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    Rain Still Falling on Iowa Corn, Dry Autumn Needed

    By By Alex Sosnowski, Expert Senior Meteorologist
    August 09, 2010, 7:32:38 AM EDT

    Despite excessive rain falling on Iowa and other corn areas in the Midwest, it may come down to the weather around harvest time to ensure a quality crop and boost for consumers' wallets.

    Judging by the amount of rain falling on corn in Iowa and neighboring states this summer, it would seem the region is turning into a tropical rain forest.

    While that comment is surely an exaggeration, there are many places in Iowa, Nebraska, Illinois, Wisconsin and other nearby states that have received over twice their normal rainfall since June 1.

    Some residents in the region have had their sleep and daily activities disrupted by thunderstorms and downpours.


    400x266_08091454_iowa24hourrain

    This radar estimate of total rainfall for the 24-hour period ending at 9:00 a.m. CDT Monday, August 9, 2010, indicates up to 6 inches of rain (red areas) has fallen on parts of Iowa and Wisconsin.

    Both AccuWeather.com short-term and long-range forecasts indicate that more of the same may be in store for the region as summer shifts into autumn.

    Nearly every day this summer, a cluster of showers and thunderstorms has been moving into or moving out of Iowa, depositing heavy rain in the process.


    400x266_08091511_mwtuesfri


    A number of locations in Iowa, including: Newton, Des Moines, Ottumwa, Dubuque and Ames have received between 20 and 24 inches of rain this summer.

    Rainfall of one and a half to twice that of normal, or 16 to 20 inches, has also extended into Kirksville, Mo., Wausau, Wis., Norfolk, Neb., Shelbyville, Ind. and Chicago, Ill. since early June.


    400x266_08091558_wetallsummer


    Rain of this magnitude has led to river flooding in some communities, repeatedly inundating fields.

    In areas where there has been little or no flooding, the corn seems healthy, with some of our Facebook fans noting the stalks are taller than "Frankenstein."

    In other areas, there are reports of stalks turning yellow and some stalks have little or no ears on them.

    According to the U.S.D.A. about 70 percent of the Iowa corn crop is rated at good to excellent as of early August.

    So it would appear, so far, the rain has helped, rather than hurt the corn crop in most of the region.

    Throughout the area that has received excessive rain, temperatures have averaged between 2 and 4 degrees higher than usual this summer.

    No doubt, unusual warmth accompanying the excessive rainfall has been assisting by raising evaporation rates and allowing vigorous growth of the crop.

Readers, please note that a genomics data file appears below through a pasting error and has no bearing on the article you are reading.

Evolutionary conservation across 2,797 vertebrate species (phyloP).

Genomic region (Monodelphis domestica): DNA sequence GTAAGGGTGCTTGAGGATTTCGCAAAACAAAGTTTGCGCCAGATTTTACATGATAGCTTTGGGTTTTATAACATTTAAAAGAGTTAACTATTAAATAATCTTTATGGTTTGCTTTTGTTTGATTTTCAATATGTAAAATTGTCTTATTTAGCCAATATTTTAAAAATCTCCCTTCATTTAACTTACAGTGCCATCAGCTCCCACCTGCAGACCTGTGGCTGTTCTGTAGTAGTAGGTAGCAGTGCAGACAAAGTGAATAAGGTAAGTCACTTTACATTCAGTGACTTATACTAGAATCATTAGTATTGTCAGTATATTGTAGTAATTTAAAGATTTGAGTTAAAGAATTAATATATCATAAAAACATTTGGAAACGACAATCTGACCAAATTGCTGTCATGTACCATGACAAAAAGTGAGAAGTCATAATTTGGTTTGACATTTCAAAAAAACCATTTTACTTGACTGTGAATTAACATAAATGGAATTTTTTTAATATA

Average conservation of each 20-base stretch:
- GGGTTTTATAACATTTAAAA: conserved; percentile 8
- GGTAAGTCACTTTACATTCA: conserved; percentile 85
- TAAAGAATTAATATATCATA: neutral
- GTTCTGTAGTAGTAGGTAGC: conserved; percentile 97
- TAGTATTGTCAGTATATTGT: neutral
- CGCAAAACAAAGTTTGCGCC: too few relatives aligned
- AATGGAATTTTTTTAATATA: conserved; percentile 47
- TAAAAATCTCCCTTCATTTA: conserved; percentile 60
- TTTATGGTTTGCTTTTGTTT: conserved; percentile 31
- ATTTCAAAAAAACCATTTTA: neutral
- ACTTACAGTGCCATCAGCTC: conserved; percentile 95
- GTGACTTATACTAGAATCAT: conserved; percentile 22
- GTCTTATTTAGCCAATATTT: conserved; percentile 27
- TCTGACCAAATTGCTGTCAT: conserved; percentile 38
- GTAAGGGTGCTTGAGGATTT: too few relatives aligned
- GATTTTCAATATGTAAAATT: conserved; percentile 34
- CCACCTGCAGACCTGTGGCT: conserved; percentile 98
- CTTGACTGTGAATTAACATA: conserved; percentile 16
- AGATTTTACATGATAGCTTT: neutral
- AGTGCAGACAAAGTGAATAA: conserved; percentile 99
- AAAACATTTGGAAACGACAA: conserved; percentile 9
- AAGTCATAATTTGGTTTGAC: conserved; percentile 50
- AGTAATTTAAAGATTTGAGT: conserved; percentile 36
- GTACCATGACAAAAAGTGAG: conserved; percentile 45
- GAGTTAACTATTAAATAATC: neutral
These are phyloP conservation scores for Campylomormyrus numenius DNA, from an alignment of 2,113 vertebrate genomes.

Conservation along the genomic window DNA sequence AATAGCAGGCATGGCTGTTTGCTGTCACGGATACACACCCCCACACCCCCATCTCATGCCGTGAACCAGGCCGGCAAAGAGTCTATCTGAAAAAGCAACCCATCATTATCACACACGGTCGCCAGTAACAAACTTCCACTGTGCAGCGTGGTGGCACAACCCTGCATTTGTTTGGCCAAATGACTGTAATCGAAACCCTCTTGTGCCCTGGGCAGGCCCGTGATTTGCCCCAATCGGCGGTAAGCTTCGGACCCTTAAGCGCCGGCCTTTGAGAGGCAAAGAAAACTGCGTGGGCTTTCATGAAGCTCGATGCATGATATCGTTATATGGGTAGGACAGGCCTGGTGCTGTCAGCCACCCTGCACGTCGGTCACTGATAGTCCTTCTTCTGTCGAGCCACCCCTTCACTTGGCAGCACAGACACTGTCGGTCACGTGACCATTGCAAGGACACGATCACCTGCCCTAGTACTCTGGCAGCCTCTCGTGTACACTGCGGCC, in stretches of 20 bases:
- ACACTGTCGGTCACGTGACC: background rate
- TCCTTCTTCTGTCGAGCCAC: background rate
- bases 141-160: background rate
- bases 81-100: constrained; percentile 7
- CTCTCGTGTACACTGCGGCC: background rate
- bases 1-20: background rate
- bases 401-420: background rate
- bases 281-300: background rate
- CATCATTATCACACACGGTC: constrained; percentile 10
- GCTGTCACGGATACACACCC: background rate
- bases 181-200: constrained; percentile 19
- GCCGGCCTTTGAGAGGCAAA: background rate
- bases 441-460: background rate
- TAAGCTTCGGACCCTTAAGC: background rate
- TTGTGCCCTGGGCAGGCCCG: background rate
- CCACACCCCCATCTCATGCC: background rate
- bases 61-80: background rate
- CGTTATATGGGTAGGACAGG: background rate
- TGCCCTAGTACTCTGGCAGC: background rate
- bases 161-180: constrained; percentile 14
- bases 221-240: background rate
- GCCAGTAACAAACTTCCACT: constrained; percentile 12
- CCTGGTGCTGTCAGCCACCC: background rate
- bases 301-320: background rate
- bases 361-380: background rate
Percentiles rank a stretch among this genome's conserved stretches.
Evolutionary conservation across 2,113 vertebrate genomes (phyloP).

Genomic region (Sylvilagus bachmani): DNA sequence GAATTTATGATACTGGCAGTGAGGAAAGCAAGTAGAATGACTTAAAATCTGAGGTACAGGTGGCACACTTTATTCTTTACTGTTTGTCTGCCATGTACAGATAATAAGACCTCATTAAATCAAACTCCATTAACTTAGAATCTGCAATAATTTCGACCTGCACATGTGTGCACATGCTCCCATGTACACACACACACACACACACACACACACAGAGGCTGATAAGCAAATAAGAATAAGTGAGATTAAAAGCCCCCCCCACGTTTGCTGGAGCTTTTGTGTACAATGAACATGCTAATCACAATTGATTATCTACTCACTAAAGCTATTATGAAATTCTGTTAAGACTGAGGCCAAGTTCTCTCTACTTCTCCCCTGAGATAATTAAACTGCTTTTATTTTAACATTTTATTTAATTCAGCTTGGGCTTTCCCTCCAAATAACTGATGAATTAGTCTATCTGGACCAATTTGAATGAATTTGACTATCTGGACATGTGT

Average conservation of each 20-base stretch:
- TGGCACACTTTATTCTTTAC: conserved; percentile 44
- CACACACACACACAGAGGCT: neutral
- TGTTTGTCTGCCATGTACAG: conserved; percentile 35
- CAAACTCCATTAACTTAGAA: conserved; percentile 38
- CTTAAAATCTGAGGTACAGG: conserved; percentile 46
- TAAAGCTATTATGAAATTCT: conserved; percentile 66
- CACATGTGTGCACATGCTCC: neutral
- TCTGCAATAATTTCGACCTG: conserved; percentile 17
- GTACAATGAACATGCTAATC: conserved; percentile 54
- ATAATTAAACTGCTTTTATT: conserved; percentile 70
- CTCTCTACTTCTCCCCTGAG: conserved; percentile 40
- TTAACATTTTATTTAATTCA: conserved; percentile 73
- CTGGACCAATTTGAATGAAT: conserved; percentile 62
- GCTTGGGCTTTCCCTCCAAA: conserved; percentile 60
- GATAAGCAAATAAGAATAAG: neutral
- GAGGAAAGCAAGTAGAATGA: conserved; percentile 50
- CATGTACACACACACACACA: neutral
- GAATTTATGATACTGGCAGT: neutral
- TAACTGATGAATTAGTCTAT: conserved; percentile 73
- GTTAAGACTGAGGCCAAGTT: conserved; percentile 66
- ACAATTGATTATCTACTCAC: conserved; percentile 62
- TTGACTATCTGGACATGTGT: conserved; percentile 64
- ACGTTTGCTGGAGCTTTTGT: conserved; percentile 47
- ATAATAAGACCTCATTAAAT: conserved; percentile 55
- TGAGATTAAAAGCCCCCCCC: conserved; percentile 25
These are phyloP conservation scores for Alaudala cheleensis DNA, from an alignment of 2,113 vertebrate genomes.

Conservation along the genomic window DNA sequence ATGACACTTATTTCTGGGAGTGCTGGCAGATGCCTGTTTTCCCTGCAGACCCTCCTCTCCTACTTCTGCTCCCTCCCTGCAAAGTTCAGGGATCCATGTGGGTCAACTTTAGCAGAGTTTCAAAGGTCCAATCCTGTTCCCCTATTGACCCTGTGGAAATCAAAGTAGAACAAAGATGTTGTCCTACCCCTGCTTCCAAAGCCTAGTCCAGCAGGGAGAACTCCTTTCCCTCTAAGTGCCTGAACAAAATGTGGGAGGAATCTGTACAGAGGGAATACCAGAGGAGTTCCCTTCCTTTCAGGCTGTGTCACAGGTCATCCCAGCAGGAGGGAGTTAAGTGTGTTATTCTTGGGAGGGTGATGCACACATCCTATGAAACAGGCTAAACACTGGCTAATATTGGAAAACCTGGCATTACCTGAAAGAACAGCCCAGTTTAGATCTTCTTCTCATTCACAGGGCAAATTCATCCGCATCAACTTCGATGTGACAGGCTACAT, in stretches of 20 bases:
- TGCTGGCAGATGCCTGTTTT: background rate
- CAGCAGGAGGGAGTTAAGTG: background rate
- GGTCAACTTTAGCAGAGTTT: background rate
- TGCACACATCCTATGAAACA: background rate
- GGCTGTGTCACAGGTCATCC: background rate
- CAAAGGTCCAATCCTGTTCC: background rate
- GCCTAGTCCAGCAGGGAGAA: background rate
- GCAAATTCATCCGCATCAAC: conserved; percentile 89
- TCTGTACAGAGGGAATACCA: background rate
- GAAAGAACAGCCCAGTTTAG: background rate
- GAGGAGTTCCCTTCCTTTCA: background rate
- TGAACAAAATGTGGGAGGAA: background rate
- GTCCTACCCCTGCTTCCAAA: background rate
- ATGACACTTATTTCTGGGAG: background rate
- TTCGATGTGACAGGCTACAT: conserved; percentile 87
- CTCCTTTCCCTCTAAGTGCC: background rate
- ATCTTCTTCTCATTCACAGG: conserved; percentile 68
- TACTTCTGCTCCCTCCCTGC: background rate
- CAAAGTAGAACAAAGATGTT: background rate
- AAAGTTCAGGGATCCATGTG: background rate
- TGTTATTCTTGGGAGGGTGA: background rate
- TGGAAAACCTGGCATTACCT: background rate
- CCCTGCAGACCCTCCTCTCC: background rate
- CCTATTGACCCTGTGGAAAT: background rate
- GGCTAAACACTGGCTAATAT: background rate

However, as we approach harvest time in the fall, ongoing wet weather could greatly negatively affect production. Much of the corn grown in this region is for grain purposes.

    According to AccuWeather.com Agricultural Meteorologist, Dale Mohler, "A lack of rain is needed during the autumn to allow the kernels to properly dry prior to harvest."

    AccuWeather.com meteorologists expect the excessive rainfall to continue much of this week. It is possible some areas, centered on Iowa once again, may receive an additional half a foot of rain over the next 5 to 7 days.

    Continuing persistent, heavy rain may lead to more cases of plant and kernel rot. "Rain and damp conditions around harvest time can negatively affect the quality of the kernels," Mohler added.

    In the fall, as temperatures trend downward, evaporation rates plummet, hence the need for significantly less rain as harvest time approaches in late September through early November.


    400x266_08091501_harvestingcorn

    Corn used as grain is harvested in the fall, like this. (Photos.com)

    AccuWeather.com long-range forecaster Joe Bastardi and others expect above-normal rainfall and above-normal temperatures to continue well into the fall over a significant part of the central Plains and part of the Midwest, where a great deal of the corn crop is located. However, the departures may be less extreme than that experienced during this summer.

    Modern, U.S. agriculture is amazingly resilient and has weathered may problems from Mother Nature in recent years.

    While a bumper crop is still expected, the weather will have to cooperate in the end to ensure a "quality" corn crop come October to avoid paying potentially higher feed and grain-related prices.

    Interestingly, not too far south and east of the heavy rain area, a lack of rain, combined with excessive ongoing heat is taking its toll on ground moisture.

    Related to the Story: Russia Drought and Wheat North Central Radar Forecast Weather Maps Severe Weather Center Visit our Facebook Fan Page Follow us on Twitter Breaking Weather National Weather with Joe Lundberg

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